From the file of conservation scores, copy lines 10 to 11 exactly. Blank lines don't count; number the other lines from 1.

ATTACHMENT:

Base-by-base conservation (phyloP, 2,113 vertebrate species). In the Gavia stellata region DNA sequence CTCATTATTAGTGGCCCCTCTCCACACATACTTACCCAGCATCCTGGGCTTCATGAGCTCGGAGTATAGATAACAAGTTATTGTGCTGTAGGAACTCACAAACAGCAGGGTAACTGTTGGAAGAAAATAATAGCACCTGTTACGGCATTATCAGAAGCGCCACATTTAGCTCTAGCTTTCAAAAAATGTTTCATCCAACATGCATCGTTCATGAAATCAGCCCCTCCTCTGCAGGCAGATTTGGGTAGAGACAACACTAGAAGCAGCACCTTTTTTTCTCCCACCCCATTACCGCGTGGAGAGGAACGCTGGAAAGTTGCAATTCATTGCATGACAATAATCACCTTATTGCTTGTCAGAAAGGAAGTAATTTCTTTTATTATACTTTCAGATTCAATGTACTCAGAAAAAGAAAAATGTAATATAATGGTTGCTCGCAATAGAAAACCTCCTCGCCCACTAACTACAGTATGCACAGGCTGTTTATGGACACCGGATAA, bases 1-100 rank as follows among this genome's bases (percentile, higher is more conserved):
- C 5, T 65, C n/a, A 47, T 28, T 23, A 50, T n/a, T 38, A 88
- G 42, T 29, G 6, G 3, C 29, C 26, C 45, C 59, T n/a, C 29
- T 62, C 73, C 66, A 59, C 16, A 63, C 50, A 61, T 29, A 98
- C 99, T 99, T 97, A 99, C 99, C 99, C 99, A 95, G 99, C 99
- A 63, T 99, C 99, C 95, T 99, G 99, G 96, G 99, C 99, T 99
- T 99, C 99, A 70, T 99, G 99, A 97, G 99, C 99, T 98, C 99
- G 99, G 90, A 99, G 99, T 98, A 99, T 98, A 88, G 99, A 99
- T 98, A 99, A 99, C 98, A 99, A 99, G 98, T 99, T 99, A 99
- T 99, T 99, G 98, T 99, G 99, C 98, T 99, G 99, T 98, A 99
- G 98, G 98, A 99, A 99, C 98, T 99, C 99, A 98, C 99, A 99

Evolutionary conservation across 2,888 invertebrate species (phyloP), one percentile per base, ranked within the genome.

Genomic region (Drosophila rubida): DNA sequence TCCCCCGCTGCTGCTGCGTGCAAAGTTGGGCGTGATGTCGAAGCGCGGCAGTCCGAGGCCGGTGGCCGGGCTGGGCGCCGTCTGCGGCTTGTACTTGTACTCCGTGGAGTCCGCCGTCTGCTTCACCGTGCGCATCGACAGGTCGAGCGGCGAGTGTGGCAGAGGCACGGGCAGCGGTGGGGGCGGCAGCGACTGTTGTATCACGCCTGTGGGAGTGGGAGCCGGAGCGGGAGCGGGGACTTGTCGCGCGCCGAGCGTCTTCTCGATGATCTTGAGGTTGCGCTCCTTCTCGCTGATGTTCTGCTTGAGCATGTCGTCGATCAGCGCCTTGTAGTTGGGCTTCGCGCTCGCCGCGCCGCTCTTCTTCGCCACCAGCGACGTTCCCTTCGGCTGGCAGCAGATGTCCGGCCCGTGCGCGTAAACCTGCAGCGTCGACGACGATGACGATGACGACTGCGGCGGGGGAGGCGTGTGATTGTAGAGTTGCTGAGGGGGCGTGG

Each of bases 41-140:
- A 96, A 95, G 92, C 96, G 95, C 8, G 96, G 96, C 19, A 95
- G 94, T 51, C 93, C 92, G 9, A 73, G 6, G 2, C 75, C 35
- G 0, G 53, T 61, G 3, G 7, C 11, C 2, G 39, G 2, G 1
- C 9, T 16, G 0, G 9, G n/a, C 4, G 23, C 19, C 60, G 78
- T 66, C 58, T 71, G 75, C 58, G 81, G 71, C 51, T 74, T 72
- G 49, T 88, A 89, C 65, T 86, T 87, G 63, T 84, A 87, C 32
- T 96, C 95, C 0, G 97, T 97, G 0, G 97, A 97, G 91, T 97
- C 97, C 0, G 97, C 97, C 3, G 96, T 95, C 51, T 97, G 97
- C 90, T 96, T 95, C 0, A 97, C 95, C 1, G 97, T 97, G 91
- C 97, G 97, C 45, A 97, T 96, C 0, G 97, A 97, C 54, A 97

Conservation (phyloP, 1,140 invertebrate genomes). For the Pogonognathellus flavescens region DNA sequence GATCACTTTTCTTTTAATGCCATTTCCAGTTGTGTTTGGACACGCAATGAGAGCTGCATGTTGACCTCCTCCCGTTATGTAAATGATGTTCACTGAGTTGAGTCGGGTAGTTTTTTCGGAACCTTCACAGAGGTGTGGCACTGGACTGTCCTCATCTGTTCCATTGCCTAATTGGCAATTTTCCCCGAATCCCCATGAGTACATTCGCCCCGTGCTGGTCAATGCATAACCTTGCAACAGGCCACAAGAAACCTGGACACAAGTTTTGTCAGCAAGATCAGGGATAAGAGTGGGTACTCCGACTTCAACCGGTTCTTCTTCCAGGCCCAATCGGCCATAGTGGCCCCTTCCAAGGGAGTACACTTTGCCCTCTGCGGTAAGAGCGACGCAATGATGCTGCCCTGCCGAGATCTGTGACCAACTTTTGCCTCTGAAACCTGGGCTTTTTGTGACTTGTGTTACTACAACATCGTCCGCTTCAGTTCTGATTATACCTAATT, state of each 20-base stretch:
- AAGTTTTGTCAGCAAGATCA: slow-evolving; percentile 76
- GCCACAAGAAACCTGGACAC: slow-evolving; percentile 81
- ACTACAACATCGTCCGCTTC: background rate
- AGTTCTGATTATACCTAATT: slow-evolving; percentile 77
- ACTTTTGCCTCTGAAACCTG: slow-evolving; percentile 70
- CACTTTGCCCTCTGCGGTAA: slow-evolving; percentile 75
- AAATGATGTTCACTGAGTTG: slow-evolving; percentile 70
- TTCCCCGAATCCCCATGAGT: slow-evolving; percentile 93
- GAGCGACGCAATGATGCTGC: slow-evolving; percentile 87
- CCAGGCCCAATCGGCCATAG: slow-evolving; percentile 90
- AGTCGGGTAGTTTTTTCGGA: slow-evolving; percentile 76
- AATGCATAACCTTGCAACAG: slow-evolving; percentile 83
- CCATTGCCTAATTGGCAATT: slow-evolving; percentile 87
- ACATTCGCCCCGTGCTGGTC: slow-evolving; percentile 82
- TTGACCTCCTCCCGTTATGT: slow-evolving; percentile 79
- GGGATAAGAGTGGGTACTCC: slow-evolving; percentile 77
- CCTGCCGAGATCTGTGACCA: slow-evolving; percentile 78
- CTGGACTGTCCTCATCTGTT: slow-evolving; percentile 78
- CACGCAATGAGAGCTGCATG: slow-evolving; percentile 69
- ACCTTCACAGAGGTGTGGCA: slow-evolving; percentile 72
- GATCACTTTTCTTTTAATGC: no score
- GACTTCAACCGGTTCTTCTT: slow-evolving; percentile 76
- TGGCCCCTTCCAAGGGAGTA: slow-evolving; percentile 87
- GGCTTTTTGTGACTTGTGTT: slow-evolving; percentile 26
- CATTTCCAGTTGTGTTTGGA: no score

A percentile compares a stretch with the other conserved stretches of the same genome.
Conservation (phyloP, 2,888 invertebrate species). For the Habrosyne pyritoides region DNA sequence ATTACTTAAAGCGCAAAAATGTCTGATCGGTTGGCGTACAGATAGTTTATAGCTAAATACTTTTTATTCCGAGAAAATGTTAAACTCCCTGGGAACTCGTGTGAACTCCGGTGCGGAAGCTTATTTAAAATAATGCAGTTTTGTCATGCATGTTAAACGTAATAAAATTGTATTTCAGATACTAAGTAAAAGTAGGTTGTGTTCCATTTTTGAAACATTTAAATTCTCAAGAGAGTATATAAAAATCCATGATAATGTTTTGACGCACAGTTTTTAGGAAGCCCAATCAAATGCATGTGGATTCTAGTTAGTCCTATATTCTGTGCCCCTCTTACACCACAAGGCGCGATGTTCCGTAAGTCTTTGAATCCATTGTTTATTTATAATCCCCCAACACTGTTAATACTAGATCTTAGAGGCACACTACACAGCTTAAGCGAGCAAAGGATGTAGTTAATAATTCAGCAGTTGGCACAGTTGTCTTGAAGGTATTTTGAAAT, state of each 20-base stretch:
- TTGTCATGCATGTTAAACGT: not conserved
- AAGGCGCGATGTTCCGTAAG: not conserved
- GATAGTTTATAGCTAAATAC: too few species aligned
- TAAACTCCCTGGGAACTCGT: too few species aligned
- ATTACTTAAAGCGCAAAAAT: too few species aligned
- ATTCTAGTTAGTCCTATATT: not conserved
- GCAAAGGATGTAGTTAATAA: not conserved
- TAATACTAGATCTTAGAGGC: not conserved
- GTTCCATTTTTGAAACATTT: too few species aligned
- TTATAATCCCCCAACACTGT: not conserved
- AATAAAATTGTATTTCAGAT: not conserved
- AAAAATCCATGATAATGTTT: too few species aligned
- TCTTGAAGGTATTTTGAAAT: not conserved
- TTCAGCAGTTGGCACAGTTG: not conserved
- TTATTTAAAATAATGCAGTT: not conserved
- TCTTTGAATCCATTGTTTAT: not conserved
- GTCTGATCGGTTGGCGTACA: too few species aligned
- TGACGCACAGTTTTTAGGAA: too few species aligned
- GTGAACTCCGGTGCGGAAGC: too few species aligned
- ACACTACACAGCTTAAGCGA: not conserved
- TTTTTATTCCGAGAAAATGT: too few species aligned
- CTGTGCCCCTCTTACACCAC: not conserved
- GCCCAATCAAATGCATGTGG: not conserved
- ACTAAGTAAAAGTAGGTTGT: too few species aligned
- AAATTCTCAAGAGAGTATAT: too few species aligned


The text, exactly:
- T 99, T 99, G 98, T 99, G 99, C 98, T 99, G 99, T 98, A 99
- G 98, G 98, A 99, A 99, C 98, T 99, C 99, A 98, C 99, A 99